In the novel, To Kill a Mockingbird, Scout learns valuable lessons on the evil of prejudice present in her Southern town of Maycomb, on the true nature of courage, and on the dangers of judging others before "...climbing into their skin and walking around in it." Set in the mid 1930s, Scout Finch is a young girl living with her older brother, Jem, and her lawyer father. Being a kid, Scout has the simple duties of a minor, to have fun and to stay out of trouble. But along the way, she also learns many important things. Although the majority of her hometown is prejudiced, Scout's innocent mind remains non prejudice and caring of others. To her, all is equal, so therefore, should be treated equal. There is no doubt that Scout's character is one whom is an individual, someone whom will stick to her own perspective no matter how cruel and racist other people can be. In her adult world, Scout learns to treat all people fairly with dignity and respect.
One of the most important role models in Scout's life, is her father, Atticus. Atticus is a small town lawyer who deals with a very tough case involving a black man and his rights. Although Atticus is a single father, he manages to teach his children right from wrong. He makes it a common practice to live his life as he would like his children to live theirs, and therefore displays the characteristics of an honest, respectable, and kind man. Atticus demonstrates his feelings for...
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- Scout was the narrator of the book "To Kill a Mockingbird" (by Harper Lee). At first she didn't know a lot about Maycomb (the town they live in), the people in the town and life. Through the book she had lots of new experiences and learned a lot. This knowledge caused significant changes in her characteristics and perspective. As the novel progressed, she has grown up. She has become a better person. At the beginning of the book, Scout was not a nice child. She had hard times controlling herself, and usually she was not able to.... [tags: Growth, Learning]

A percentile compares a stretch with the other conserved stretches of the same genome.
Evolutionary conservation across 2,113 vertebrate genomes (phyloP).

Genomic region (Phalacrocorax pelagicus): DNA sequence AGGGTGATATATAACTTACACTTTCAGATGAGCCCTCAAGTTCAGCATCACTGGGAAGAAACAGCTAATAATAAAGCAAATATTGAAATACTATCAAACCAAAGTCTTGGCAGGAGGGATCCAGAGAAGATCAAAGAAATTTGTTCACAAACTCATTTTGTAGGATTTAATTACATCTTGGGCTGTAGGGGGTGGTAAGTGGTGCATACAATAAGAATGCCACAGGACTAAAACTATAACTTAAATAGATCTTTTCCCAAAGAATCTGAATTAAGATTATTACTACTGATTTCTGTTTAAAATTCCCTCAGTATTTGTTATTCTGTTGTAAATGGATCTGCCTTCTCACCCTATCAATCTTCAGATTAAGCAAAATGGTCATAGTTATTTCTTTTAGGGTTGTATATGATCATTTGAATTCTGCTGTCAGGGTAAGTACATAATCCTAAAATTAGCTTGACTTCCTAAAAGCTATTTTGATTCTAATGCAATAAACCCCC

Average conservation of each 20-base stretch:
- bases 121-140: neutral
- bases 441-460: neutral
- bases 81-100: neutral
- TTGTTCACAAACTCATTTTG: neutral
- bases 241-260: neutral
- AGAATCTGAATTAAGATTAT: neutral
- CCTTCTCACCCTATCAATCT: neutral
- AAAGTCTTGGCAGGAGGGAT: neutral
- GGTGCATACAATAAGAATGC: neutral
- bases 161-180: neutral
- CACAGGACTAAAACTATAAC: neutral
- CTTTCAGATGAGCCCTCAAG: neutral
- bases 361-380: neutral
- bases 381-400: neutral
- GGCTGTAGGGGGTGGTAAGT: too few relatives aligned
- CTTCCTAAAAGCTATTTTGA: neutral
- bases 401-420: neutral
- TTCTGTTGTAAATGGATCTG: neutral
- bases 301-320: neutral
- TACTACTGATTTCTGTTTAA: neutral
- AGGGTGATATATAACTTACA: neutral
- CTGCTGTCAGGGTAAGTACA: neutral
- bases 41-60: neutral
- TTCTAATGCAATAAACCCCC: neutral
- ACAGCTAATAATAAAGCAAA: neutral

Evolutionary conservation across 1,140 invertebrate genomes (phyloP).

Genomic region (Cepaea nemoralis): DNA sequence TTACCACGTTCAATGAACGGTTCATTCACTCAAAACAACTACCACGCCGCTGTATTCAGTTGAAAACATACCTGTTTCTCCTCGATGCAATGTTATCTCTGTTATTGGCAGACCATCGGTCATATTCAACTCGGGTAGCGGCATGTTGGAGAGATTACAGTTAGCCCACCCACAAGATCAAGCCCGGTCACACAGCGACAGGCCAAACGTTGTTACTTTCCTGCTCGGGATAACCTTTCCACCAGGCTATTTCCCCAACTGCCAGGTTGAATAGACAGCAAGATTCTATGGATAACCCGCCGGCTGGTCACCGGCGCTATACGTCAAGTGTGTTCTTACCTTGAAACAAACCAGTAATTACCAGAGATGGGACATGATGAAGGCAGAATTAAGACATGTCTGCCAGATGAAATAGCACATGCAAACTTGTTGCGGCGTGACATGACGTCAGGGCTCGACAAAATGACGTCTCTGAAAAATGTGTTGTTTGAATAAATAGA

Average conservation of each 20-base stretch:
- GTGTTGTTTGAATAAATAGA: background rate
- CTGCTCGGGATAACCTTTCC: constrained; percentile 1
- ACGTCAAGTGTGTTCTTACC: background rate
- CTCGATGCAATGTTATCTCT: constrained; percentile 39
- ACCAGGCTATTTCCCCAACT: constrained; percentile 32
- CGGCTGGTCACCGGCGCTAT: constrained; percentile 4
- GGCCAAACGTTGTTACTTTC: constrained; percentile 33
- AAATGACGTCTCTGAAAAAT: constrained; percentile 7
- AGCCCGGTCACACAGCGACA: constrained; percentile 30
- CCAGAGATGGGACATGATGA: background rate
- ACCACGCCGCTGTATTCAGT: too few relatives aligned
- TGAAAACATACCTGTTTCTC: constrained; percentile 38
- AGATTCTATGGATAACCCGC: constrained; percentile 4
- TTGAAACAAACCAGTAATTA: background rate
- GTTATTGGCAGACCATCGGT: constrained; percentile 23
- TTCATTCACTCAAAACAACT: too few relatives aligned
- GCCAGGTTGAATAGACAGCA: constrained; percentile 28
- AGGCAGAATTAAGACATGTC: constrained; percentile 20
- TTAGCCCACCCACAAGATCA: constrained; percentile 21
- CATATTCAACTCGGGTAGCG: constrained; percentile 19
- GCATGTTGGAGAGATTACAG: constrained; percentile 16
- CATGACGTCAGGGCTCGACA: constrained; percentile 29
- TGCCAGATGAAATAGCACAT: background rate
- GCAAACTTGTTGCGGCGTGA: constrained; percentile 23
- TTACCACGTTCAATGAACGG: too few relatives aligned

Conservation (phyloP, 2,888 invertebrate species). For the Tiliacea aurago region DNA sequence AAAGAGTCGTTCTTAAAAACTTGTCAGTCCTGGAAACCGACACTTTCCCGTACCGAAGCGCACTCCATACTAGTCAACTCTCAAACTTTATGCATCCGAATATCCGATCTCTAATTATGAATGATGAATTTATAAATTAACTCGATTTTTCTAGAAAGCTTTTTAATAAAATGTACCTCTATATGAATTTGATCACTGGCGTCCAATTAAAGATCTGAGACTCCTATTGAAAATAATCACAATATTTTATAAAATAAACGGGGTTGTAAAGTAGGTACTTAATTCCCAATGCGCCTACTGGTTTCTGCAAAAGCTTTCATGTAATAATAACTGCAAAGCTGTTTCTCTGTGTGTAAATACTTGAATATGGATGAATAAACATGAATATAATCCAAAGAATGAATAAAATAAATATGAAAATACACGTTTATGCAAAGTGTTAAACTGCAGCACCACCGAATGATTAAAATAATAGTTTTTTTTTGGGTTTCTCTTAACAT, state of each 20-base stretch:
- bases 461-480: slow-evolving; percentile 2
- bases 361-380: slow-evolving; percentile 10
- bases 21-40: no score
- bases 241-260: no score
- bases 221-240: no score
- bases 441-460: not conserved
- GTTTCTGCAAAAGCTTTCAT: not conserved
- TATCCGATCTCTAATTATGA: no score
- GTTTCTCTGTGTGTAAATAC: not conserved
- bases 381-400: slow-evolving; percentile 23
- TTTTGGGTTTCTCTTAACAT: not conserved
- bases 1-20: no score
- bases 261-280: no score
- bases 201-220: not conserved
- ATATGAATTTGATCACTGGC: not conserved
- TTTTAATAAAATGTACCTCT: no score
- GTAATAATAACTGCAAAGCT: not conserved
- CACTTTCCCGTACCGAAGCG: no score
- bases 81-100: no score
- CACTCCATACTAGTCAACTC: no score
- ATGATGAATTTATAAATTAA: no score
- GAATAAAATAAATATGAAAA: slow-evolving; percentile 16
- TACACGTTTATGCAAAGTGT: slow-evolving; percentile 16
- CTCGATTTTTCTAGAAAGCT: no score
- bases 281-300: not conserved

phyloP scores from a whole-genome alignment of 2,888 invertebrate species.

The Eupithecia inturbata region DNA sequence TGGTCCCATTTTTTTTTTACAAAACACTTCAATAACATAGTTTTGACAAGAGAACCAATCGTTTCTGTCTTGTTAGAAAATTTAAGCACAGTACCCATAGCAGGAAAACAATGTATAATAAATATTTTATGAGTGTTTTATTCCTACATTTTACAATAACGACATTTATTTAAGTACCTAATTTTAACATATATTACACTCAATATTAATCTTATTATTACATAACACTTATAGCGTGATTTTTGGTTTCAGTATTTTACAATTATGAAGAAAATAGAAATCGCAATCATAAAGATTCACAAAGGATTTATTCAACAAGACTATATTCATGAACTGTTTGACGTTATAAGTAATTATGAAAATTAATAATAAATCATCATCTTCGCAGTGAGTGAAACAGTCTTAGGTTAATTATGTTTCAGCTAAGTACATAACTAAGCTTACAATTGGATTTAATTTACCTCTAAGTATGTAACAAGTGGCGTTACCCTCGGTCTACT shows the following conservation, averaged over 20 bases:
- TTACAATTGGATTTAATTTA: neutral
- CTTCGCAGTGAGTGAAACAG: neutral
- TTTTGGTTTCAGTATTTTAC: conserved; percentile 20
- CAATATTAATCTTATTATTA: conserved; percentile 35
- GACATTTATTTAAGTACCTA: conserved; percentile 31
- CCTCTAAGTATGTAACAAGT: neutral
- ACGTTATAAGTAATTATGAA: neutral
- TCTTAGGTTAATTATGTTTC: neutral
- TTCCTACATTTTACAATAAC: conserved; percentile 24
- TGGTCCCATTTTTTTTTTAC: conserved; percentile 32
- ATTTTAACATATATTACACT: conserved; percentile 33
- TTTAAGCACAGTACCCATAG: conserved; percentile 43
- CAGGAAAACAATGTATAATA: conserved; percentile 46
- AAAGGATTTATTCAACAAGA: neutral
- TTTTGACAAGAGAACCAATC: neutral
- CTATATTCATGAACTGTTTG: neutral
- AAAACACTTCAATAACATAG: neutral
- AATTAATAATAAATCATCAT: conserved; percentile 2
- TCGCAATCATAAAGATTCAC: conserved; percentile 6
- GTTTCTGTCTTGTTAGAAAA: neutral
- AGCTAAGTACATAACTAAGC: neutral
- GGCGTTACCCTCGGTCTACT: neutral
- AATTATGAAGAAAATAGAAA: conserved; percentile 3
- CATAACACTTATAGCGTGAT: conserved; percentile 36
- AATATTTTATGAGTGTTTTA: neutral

602 words (1.7 pages)
- Learning from Experience in To Kill a Mockingbird In the novel "To Kill a Mockingbird", Jem and Scout Finch develop their moral conscience and awareness of the reality of the situations they are facing. Atticus's teaching method of "personal experience" instead of being told how to do something is important as they learn various lessons in this process. Jem and Scout learn many lessons in the story but they are mainly based on the concept of prejudice, courage, and misunderstanding. There are many cases of courage shown in the novel.... [tags: To Kill a Mockingbird Harper Lee Children Essays]